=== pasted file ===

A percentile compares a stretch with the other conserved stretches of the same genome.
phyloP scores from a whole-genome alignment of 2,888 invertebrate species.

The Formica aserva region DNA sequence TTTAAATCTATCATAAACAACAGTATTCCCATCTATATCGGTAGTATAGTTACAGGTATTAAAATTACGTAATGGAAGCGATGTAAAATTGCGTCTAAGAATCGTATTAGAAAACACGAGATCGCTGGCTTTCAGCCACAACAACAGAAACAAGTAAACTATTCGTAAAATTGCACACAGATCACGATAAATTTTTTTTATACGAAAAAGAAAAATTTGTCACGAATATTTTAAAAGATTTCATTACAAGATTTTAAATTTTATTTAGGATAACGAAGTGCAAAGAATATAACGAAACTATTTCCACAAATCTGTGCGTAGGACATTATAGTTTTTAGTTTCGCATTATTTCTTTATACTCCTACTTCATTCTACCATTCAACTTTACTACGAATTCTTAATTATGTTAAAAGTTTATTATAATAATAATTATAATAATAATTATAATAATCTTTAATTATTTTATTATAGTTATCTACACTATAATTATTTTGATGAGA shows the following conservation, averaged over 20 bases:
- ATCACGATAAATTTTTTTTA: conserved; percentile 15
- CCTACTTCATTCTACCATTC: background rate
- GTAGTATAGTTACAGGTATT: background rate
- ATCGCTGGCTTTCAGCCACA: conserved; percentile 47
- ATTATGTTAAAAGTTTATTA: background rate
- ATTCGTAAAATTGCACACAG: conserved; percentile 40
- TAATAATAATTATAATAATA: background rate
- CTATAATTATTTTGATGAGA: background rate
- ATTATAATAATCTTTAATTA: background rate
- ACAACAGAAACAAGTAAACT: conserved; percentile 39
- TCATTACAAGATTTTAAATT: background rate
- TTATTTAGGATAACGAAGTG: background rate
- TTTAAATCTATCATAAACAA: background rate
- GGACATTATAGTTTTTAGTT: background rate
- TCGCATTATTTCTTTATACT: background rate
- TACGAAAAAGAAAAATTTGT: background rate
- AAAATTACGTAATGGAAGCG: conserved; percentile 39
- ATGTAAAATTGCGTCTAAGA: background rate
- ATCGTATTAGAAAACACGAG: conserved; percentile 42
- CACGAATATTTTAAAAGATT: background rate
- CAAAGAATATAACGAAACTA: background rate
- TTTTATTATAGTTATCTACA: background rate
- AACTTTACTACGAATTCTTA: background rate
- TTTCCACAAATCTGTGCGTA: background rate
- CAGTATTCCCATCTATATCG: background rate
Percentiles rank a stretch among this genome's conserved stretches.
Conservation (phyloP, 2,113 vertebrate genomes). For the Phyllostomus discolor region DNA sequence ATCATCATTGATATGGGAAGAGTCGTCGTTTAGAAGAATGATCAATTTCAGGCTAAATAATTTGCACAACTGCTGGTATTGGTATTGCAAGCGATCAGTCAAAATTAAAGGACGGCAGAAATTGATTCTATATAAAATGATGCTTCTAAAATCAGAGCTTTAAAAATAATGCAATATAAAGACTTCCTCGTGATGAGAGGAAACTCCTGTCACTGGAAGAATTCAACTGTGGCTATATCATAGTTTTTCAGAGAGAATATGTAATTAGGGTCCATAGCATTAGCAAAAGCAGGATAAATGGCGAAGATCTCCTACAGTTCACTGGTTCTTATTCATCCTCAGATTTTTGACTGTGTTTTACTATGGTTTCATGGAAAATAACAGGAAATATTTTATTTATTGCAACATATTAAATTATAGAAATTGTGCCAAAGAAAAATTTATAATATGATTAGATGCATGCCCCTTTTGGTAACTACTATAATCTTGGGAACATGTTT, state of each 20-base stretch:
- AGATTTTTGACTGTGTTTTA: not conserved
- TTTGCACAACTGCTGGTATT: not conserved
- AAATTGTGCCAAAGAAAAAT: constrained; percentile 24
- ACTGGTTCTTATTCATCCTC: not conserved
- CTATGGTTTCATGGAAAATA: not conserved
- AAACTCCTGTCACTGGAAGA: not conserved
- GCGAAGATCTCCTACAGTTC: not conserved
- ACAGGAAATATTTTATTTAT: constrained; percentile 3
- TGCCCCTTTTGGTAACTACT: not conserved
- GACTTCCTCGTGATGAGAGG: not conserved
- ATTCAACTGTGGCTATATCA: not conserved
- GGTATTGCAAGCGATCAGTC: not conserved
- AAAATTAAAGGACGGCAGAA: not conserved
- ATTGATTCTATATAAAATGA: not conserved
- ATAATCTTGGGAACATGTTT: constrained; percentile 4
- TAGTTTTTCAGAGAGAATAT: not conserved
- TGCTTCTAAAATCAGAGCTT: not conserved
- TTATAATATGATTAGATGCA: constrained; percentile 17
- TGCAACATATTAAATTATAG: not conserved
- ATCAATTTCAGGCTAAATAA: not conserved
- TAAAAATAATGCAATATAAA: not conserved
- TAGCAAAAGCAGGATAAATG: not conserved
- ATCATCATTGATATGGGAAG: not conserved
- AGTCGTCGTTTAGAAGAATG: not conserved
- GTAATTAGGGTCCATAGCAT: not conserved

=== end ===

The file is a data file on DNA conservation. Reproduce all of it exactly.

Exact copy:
A percentile compares a stretch with the other conserved stretches of the same genome.
phyloP scores from a whole-genome alignment of 2,888 invertebrate species.

The Formica aserva region DNA sequence TTTAAATCTATCATAAACAACAGTATTCCCATCTATATCGGTAGTATAGTTACAGGTATTAAAATTACGTAATGGAAGCGATGTAAAATTGCGTCTAAGAATCGTATTAGAAAACACGAGATCGCTGGCTTTCAGCCACAACAACAGAAACAAGTAAACTATTCGTAAAATTGCACACAGATCACGATAAATTTTTTTTATACGAAAAAGAAAAATTTGTCACGAATATTTTAAAAGATTTCATTACAAGATTTTAAATTTTATTTAGGATAACGAAGTGCAAAGAATATAACGAAACTATTTCCACAAATCTGTGCGTAGGACATTATAGTTTTTAGTTTCGCATTATTTCTTTATACTCCTACTTCATTCTACCATTCAACTTTACTACGAATTCTTAATTATGTTAAAAGTTTATTATAATAATAATTATAATAATAATTATAATAATCTTTAATTATTTTATTATAGTTATCTACACTATAATTATTTTGATGAGA shows the following conservation, averaged over 20 bases:
- ATCACGATAAATTTTTTTTA: conserved; percentile 15
- CCTACTTCATTCTACCATTC: background rate
- GTAGTATAGTTACAGGTATT: background rate
- ATCGCTGGCTTTCAGCCACA: conserved; percentile 47
- ATTATGTTAAAAGTTTATTA: background rate
- ATTCGTAAAATTGCACACAG: conserved; percentile 40
- TAATAATAATTATAATAATA: background rate
- CTATAATTATTTTGATGAGA: background rate
- ATTATAATAATCTTTAATTA: background rate
- ACAACAGAAACAAGTAAACT: conserved; percentile 39
- TCATTACAAGATTTTAAATT: background rate
- TTATTTAGGATAACGAAGTG: background rate
- TTTAAATCTATCATAAACAA: background rate
- GGACATTATAGTTTTTAGTT: background rate
- TCGCATTATTTCTTTATACT: background rate
- TACGAAAAAGAAAAATTTGT: background rate
- AAAATTACGTAATGGAAGCG: conserved; percentile 39
- ATGTAAAATTGCGTCTAAGA: background rate
- ATCGTATTAGAAAACACGAG: conserved; percentile 42
- CACGAATATTTTAAAAGATT: background rate
- CAAAGAATATAACGAAACTA: background rate
- TTTTATTATAGTTATCTACA: background rate
- AACTTTACTACGAATTCTTA: background rate
- TTTCCACAAATCTGTGCGTA: background rate
- CAGTATTCCCATCTATATCG: background rate
Percentiles rank a stretch among this genome's conserved stretches.
Conservation (phyloP, 2,113 vertebrate genomes). For the Phyllostomus discolor region DNA sequence ATCATCATTGATATGGGAAGAGTCGTCGTTTAGAAGAATGATCAATTTCAGGCTAAATAATTTGCACAACTGCTGGTATTGGTATTGCAAGCGATCAGTCAAAATTAAAGGACGGCAGAAATTGATTCTATATAAAATGATGCTTCTAAAATCAGAGCTTTAAAAATAATGCAATATAAAGACTTCCTCGTGATGAGAGGAAACTCCTGTCACTGGAAGAATTCAACTGTGGCTATATCATAGTTTTTCAGAGAGAATATGTAATTAGGGTCCATAGCATTAGCAAAAGCAGGATAAATGGCGAAGATCTCCTACAGTTCACTGGTTCTTATTCATCCTCAGATTTTTGACTGTGTTTTACTATGGTTTCATGGAAAATAACAGGAAATATTTTATTTATTGCAACATATTAAATTATAGAAATTGTGCCAAAGAAAAATTTATAATATGATTAGATGCATGCCCCTTTTGGTAACTACTATAATCTTGGGAACATGTTT, state of each 20-base stretch:
- AGATTTTTGACTGTGTTTTA: not conserved
- TTTGCACAACTGCTGGTATT: not conserved
- AAATTGTGCCAAAGAAAAAT: constrained; percentile 24
- ACTGGTTCTTATTCATCCTC: not conserved
- CTATGGTTTCATGGAAAATA: not conserved
- AAACTCCTGTCACTGGAAGA: not conserved
- GCGAAGATCTCCTACAGTTC: not conserved
- ACAGGAAATATTTTATTTAT: constrained; percentile 3
- TGCCCCTTTTGGTAACTACT: not conserved
- GACTTCCTCGTGATGAGAGG: not conserved
- ATTCAACTGTGGCTATATCA: not conserved
- GGTATTGCAAGCGATCAGTC: not conserved
- AAAATTAAAGGACGGCAGAA: not conserved
- ATTGATTCTATATAAAATGA: not conserved
- ATAATCTTGGGAACATGTTT: constrained; percentile 4
- TAGTTTTTCAGAGAGAATAT: not conserved
- TGCTTCTAAAATCAGAGCTT: not conserved
- TTATAATATGATTAGATGCA: constrained; percentile 17
- TGCAACATATTAAATTATAG: not conserved
- ATCAATTTCAGGCTAAATAA: not conserved
- TAAAAATAATGCAATATAAA: not conserved
- TAGCAAAAGCAGGATAAATG: not conserved
- ATCATCATTGATATGGGAAG: not conserved
- AGTCGTCGTTTAGAAGAATG: not conserved
- GTAATTAGGGTCCATAGCAT: not conserved